Self-Loathing And Two Spoonfuls Of Nutella / @StephanieKeyes
You know the moment. The one where a great friend of yours gets an incredible publishing deal. Their book is going to be made into a movie starring some actor so hot you could fry an egg on his chest. They have everything they’ve ever wanted.
For me, I used to greet those days with a healthy dose of self-loathing: “I’m just not a good enough writer.” I’d avoid my current manuscript in favor of an unnatural relationship with the Nutella jar. Okay, I’ll admit I only allowed myself two (even) spoonfuls of the stuff, but still. Every last bit of hazlenutty goodness symbolized my own failure and not a “special treat” as my son calls my vice.
It didn’t matter how much wonderful feedback I received on my writing… I’d fallen into the trap of playing the comparison game. That’s a dark hole most writers are intimately familiar with. The pattern continued until there were these ugly fringes of bitterness that wove themselves into the border of my personality, threatening to take over. I hated them.
And then one day I stopped and looked in the mirror and said: “No more.” I meant it, but I didn’t believe it.
That day an email from my editor came. It included the words “so well-written” and “perfect for the market.” Normally, this would be the kind of thing I dismissed with a “they don’t really mean it.” Not that day. I went back to the mirror, stared into my own eyes, and said four words that would change how I handled rejection.
“I’m a good writer.”
For a moment, nothing happened. Obviously, the heavens weren’t going to open up and rain down confetti. Still, I said it again: “I’m a good writer.” I repeated the phrase. I kept speaking the words out loud until I smiled. A real smile. A genuine smile.
Because that was it, the root of my problem. It wasn’t that I was jealous of anyone’s success. Not at all. It was the opposite. Instead, some distant part of me believed that because I hadn’t experienced the same triumphs, it meant I couldn’t write. That someone would come along, kick me out, and say: “You don’t belong.”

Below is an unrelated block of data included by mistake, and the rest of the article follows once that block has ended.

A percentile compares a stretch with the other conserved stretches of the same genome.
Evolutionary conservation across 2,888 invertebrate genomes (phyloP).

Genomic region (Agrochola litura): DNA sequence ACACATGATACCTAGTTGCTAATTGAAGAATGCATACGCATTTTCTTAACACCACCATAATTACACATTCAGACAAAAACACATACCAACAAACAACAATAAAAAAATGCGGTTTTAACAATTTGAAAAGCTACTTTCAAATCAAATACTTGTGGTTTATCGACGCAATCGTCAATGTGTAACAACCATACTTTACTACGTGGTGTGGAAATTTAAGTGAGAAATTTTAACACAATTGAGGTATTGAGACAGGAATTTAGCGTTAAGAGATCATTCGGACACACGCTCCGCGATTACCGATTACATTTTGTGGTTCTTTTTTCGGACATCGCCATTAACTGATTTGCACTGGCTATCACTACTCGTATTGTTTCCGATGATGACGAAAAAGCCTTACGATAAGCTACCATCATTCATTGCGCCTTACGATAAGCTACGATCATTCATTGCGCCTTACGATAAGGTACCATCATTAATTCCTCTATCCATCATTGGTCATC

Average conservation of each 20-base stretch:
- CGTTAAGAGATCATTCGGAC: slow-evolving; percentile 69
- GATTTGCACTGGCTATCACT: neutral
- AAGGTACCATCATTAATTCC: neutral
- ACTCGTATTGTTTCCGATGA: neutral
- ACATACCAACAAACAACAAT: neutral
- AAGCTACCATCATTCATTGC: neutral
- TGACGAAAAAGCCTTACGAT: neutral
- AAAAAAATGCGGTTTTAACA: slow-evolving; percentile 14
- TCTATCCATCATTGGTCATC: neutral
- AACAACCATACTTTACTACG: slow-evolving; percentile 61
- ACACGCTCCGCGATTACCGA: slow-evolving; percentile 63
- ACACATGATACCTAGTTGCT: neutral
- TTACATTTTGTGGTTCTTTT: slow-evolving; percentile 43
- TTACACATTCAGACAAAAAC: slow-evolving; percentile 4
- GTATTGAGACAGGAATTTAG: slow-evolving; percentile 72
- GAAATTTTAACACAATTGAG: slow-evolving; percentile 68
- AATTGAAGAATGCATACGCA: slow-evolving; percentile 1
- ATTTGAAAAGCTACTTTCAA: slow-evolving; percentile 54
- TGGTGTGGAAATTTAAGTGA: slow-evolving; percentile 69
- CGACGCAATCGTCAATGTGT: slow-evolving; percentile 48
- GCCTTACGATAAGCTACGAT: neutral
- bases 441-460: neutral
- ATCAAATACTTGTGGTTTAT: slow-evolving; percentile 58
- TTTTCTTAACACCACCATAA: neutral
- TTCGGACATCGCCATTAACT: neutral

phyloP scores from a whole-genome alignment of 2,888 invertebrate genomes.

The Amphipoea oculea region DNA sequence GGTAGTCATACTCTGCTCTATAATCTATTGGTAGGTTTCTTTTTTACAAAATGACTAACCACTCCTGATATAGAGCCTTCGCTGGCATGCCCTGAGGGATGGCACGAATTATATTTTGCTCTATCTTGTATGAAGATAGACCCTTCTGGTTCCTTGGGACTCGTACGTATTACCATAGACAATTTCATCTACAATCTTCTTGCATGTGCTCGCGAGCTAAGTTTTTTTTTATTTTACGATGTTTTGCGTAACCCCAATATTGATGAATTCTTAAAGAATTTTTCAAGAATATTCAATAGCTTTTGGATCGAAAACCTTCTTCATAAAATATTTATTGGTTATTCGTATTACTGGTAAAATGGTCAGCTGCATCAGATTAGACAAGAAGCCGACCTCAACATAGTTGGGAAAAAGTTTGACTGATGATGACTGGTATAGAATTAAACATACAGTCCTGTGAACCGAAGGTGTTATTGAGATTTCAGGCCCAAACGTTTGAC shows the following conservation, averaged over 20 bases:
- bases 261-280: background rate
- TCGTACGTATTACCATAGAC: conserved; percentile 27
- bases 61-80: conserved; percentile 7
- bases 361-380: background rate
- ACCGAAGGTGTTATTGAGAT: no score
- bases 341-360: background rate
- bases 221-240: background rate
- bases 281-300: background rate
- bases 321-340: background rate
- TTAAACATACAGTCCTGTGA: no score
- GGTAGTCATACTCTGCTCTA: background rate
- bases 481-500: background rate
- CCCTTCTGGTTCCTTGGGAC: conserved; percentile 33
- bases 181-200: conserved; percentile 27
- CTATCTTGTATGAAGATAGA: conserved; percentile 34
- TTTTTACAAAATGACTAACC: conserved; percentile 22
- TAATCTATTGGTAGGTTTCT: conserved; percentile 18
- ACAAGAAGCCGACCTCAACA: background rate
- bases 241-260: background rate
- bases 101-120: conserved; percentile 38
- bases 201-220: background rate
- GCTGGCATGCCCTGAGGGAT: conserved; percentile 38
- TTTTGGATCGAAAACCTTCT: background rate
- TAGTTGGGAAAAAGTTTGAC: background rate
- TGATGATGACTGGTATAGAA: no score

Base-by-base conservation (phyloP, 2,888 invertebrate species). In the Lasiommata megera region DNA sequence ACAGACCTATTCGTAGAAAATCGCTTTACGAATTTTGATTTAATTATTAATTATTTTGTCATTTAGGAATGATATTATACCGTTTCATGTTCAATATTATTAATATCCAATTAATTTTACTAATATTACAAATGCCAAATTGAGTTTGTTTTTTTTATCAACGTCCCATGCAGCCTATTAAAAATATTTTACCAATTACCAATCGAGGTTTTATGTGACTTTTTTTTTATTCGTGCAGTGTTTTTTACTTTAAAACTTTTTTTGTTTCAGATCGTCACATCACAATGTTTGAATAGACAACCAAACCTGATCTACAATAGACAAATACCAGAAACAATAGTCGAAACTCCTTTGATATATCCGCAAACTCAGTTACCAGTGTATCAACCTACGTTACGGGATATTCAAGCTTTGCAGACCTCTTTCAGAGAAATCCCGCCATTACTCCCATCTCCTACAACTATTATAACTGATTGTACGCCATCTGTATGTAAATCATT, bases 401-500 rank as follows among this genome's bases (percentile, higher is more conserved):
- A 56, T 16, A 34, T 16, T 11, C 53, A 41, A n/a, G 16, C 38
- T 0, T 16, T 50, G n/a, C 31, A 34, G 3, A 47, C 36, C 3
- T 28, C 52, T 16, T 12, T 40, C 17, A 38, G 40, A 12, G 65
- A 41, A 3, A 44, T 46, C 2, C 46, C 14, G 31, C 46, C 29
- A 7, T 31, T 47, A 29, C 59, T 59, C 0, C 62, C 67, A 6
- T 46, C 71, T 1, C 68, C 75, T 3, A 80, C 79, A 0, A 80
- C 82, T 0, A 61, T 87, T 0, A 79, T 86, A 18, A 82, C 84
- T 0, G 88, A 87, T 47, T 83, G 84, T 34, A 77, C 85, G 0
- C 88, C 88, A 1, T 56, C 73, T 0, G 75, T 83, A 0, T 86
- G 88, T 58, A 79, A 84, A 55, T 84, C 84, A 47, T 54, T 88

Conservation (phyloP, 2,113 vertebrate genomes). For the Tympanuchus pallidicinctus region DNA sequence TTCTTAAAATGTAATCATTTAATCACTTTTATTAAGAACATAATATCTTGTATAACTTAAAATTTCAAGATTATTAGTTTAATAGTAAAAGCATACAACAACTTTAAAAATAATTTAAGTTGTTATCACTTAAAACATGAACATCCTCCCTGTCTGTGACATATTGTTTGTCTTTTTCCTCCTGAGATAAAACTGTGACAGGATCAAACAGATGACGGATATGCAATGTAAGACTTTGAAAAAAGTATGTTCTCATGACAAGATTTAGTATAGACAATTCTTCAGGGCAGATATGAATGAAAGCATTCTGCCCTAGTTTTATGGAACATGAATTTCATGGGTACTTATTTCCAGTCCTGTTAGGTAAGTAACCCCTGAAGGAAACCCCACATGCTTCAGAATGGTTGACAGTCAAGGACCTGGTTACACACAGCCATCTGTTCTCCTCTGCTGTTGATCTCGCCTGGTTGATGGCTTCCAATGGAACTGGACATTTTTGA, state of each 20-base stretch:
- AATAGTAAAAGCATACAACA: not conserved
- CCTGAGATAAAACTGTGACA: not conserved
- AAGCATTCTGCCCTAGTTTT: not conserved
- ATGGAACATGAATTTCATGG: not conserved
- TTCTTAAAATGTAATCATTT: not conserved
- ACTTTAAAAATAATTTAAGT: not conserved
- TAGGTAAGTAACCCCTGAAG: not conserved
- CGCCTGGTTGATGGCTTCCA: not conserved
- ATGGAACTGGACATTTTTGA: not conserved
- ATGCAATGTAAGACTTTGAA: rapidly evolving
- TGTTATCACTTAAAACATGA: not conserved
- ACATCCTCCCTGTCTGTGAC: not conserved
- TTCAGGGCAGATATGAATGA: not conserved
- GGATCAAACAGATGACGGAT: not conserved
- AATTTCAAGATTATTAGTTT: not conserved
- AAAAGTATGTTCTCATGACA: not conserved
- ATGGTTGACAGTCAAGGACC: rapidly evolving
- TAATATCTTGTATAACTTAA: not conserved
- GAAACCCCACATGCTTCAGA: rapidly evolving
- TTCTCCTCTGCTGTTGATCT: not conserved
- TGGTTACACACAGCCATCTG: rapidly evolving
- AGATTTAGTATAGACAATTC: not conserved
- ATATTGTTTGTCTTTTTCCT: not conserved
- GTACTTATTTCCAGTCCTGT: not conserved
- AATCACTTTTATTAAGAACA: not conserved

Funny thing, self-loathing is. It can make you internalize anything if you let it. It can even take hold, the way the ivy in my backyard has, until it’s nearly impossible to kill.
But it was not that day. “I’m a good writer.” I spoke the words until I believed them.
There’s a psychological exercise where a person holds his or her arms out to their side and repeats the phrase: “I’m a good person.” A second person then tries to press down the speaker’s arms. Usually, the second person can’t press the speaker’s arms down–at least without a fight.
In that same exercise, however, if the speaker says, “I’m a bad person” their arms can usually be pushed down immediately without a resistance.
That’s the power of the Human Psyche. When we say we’re a bad person or a bad writer in this instance, we actually start to believe it. That core belief drives everything. How we write, how we interact with others in-person and on social media… It messes with our lives.
Our lives are too precious to waste on a negative outlook.
Since that day in front of the mirror, I’ve had friends get fabulous book deals. I’ve continued to feel genuinely happy for them. I do not have a Hollywood-hot actor portraying one of my characters in this year’s blockbuster. Still, when I pass the mirror, I glance at it, and smile. I don’t even need to say the words now. It was never about them anyway.
I just needed to learn how to find my voice. And believe in me.
Oh, and I still eat Nutella–let’s be honest. But now it’s my go-to for special occasions, not self-doubt.
Stephanie Keyes grew up in Pittsburgh, Pennsylvania. She’s the author of the YA Fantasy series, The Star Child, which currently includes The Star Child, After Faerie, The Fallen Stars, The Star Catcher, and The Last Protector, all from by Inkspell Publishing. She will also release the forthcoming novellas The Boy In The Trees (November 2015) and A Faerie Wedding: A Star Child Companion Novella #4.5 (February 2016).
The Star Catcher took first place in the 2014 Dante Rossetti Young Adult novel competition (Mythological Category). The Fallen Stars was a 2013 semi-finalist in the Kindle Book Awards. The Star Child has topped the Amazon best-seller list several times since its 2012 release. She is an active member of the Society of Children’s Book Writers and Illustrators (SCBWI).